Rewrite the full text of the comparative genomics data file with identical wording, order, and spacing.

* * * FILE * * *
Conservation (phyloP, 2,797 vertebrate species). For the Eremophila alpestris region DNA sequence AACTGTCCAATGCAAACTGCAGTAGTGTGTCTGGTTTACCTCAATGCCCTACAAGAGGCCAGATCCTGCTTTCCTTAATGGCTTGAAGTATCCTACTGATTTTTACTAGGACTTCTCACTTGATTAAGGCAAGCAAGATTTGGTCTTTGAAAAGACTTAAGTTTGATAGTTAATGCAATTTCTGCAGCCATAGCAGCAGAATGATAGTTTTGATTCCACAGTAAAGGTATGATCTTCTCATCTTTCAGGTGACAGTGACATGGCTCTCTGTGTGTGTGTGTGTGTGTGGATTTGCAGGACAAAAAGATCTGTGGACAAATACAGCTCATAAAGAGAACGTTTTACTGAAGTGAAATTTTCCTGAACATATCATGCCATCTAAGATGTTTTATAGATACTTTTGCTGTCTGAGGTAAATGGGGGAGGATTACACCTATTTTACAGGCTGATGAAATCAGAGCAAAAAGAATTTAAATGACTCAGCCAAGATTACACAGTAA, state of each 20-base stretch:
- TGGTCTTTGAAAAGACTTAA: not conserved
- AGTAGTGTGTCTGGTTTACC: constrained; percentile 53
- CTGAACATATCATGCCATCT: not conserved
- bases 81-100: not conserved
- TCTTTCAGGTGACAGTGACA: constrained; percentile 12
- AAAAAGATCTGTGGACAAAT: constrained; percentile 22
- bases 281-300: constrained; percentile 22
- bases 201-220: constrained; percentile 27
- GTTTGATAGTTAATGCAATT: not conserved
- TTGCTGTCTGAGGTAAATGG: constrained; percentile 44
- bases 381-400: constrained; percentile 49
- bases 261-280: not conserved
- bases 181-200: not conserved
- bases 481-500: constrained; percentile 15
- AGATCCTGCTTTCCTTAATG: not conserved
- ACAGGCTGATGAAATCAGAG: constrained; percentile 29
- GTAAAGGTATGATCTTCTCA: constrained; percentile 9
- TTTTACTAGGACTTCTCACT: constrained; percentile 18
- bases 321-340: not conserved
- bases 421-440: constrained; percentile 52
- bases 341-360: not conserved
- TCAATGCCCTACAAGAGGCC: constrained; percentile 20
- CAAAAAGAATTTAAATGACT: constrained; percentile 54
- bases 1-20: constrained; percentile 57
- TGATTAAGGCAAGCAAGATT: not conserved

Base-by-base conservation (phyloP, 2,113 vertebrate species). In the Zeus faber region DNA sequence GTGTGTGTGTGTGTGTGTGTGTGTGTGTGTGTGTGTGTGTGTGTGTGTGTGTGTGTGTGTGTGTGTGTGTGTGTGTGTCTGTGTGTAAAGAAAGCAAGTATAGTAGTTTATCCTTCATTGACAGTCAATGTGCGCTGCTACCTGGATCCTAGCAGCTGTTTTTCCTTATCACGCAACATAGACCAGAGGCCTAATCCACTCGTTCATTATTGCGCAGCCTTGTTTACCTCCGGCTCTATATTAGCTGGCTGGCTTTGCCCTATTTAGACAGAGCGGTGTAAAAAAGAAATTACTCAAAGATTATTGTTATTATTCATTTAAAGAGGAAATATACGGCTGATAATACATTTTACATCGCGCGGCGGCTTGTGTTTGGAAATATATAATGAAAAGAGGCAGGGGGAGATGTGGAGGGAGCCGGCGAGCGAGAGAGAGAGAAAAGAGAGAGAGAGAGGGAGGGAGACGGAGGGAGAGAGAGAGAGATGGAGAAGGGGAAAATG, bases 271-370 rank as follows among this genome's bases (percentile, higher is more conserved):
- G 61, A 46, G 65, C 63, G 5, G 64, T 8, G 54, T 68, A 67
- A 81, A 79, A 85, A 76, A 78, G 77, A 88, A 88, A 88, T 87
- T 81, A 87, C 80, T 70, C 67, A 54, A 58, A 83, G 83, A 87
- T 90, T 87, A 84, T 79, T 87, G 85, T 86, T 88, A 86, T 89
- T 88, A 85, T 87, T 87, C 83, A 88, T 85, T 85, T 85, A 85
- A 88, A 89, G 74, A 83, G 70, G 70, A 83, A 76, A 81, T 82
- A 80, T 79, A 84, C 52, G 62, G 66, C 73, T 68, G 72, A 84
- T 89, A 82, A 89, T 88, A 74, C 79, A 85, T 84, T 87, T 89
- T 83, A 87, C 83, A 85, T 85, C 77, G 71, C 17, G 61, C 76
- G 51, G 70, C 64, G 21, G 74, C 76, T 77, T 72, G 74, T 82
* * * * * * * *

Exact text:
Conservation (phyloP, 2,797 vertebrate species). For the Eremophila alpestris region DNA sequence AACTGTCCAATGCAAACTGCAGTAGTGTGTCTGGTTTACCTCAATGCCCTACAAGAGGCCAGATCCTGCTTTCCTTAATGGCTTGAAGTATCCTACTGATTTTTACTAGGACTTCTCACTTGATTAAGGCAAGCAAGATTTGGTCTTTGAAAAGACTTAAGTTTGATAGTTAATGCAATTTCTGCAGCCATAGCAGCAGAATGATAGTTTTGATTCCACAGTAAAGGTATGATCTTCTCATCTTTCAGGTGACAGTGACATGGCTCTCTGTGTGTGTGTGTGTGTGTGGATTTGCAGGACAAAAAGATCTGTGGACAAATACAGCTCATAAAGAGAACGTTTTACTGAAGTGAAATTTTCCTGAACATATCATGCCATCTAAGATGTTTTATAGATACTTTTGCTGTCTGAGGTAAATGGGGGAGGATTACACCTATTTTACAGGCTGATGAAATCAGAGCAAAAAGAATTTAAATGACTCAGCCAAGATTACACAGTAA, state of each 20-base stretch:
- TGGTCTTTGAAAAGACTTAA: not conserved
- AGTAGTGTGTCTGGTTTACC: constrained; percentile 53
- CTGAACATATCATGCCATCT: not conserved
- bases 81-100: not conserved
- TCTTTCAGGTGACAGTGACA: constrained; percentile 12
- AAAAAGATCTGTGGACAAAT: constrained; percentile 22
- bases 281-300: constrained; percentile 22
- bases 201-220: constrained; percentile 27
- GTTTGATAGTTAATGCAATT: not conserved
- TTGCTGTCTGAGGTAAATGG: constrained; percentile 44
- bases 381-400: constrained; percentile 49
- bases 261-280: not conserved
- bases 181-200: not conserved
- bases 481-500: constrained; percentile 15
- AGATCCTGCTTTCCTTAATG: not conserved
- ACAGGCTGATGAAATCAGAG: constrained; percentile 29
- GTAAAGGTATGATCTTCTCA: constrained; percentile 9
- TTTTACTAGGACTTCTCACT: constrained; percentile 18
- bases 321-340: not conserved
- bases 421-440: constrained; percentile 52
- bases 341-360: not conserved
- TCAATGCCCTACAAGAGGCC: constrained; percentile 20
- CAAAAAGAATTTAAATGACT: constrained; percentile 54
- bases 1-20: constrained; percentile 57
- TGATTAAGGCAAGCAAGATT: not conserved

Base-by-base conservation (phyloP, 2,113 vertebrate species). In the Zeus faber region DNA sequence GTGTGTGTGTGTGTGTGTGTGTGTGTGTGTGTGTGTGTGTGTGTGTGTGTGTGTGTGTGTGTGTGTGTGTGTGTGTGTCTGTGTGTAAAGAAAGCAAGTATAGTAGTTTATCCTTCATTGACAGTCAATGTGCGCTGCTACCTGGATCCTAGCAGCTGTTTTTCCTTATCACGCAACATAGACCAGAGGCCTAATCCACTCGTTCATTATTGCGCAGCCTTGTTTACCTCCGGCTCTATATTAGCTGGCTGGCTTTGCCCTATTTAGACAGAGCGGTGTAAAAAAGAAATTACTCAAAGATTATTGTTATTATTCATTTAAAGAGGAAATATACGGCTGATAATACATTTTACATCGCGCGGCGGCTTGTGTTTGGAAATATATAATGAAAAGAGGCAGGGGGAGATGTGGAGGGAGCCGGCGAGCGAGAGAGAGAGAAAAGAGAGAGAGAGAGGGAGGGAGACGGAGGGAGAGAGAGAGAGATGGAGAAGGGGAAAATG, bases 271-370 rank as follows among this genome's bases (percentile, higher is more conserved):
- G 61, A 46, G 65, C 63, G 5, G 64, T 8, G 54, T 68, A 67
- A 81, A 79, A 85, A 76, A 78, G 77, A 88, A 88, A 88, T 87
- T 81, A 87, C 80, T 70, C 67, A 54, A 58, A 83, G 83, A 87
- T 90, T 87, A 84, T 79, T 87, G 85, T 86, T 88, A 86, T 89
- T 88, A 85, T 87, T 87, C 83, A 88, T 85, T 85, T 85, A 85
- A 88, A 89, G 74, A 83, G 70, G 70, A 83, A 76, A 81, T 82
- A 80, T 79, A 84, C 52, G 62, G 66, C 73, T 68, G 72, A 84
- T 89, A 82, A 89, T 88, A 74, C 79, A 85, T 84, T 87, T 89
- T 83, A 87, C 83, A 85, T 85, C 77, G 71, C 17, G 61, C 76
- G 51, G 70, C 64, G 21, G 74, C 76, T 77, T 72, G 74, T 82